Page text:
Quiet Rooms

One day two years ago, I visited the D-Day landing beaches in Normandy, a sombre and unsettling experience. This piece came directly from that day.

 

Quiet Rooms

Quiet rooms in stone villas,

fearful wanderings in fine spaces, staring

over wild June's glinting barbed-wire strands;

streaming faces tumble over cascading waterfronts,

where we trembled.

Nightmares overtake us like pounding tsunami

with insistent heft of awakened storm-sands.

 

The shock of nature's idle disregard

for human madness

flounces, cold-shouldered, among the terracota,

through madly flapping garden deckchairs,

as uncertain watchers scan the horizon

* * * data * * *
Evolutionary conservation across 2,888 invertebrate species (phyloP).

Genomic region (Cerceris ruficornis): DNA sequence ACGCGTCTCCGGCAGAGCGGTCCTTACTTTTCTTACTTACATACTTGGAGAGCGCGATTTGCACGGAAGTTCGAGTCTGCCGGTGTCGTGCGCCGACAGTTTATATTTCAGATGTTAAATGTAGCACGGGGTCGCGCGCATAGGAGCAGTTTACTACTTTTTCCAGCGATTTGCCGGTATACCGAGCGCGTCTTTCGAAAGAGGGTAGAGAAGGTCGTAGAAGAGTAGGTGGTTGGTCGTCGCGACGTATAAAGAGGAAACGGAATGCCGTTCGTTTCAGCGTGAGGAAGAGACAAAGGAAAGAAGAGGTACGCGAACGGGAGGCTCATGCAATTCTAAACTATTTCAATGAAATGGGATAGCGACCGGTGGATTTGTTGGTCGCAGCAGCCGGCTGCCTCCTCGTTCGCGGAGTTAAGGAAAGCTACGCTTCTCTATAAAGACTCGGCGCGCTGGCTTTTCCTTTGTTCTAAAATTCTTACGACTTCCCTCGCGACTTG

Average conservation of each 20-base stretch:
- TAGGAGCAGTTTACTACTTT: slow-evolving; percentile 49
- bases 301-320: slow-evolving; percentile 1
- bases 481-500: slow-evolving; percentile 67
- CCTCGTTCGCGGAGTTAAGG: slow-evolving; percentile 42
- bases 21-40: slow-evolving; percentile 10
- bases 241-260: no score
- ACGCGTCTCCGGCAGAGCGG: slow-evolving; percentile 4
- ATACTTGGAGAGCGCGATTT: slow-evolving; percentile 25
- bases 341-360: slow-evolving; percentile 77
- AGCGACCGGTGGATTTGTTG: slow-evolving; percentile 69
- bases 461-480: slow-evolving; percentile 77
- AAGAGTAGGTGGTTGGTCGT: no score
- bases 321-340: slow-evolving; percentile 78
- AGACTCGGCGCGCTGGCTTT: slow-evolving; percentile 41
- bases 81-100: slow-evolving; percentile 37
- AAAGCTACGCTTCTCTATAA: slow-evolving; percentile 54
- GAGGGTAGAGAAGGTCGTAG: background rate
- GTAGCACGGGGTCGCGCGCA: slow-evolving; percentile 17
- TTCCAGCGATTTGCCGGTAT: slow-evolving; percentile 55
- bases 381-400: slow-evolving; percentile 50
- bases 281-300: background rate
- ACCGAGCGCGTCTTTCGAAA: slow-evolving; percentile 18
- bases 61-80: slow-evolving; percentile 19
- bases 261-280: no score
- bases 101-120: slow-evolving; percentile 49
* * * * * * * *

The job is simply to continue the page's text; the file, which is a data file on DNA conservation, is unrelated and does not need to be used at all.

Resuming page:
for steadily advancing seaside visitors

with growing panic, pounding hearts, a sudden pain -

eyes plead mere impossible innocence, or

fade to grey with evening's isolating gleam.

 

After the Norman invasion, November storms

hurl fierce autumnal salt-seas across the shocked strand,

as shivering bedroom glass shudders and bows,

whipped branches slashing 'Shhhhh!' and 'Rushhhhhhhh!'

chanting never forget, never forget, never forget

Where fever'd shadows of flailing gardens, gales lashing

pale plaster walls, check once more their escape route - asserted

by the loom of a single street-light, alone and Junoesque,

quivering its exhausted shadow over strange shores.

 

Chris Hubbard

Arromanches-les-Bains, Normandy, France

2015.

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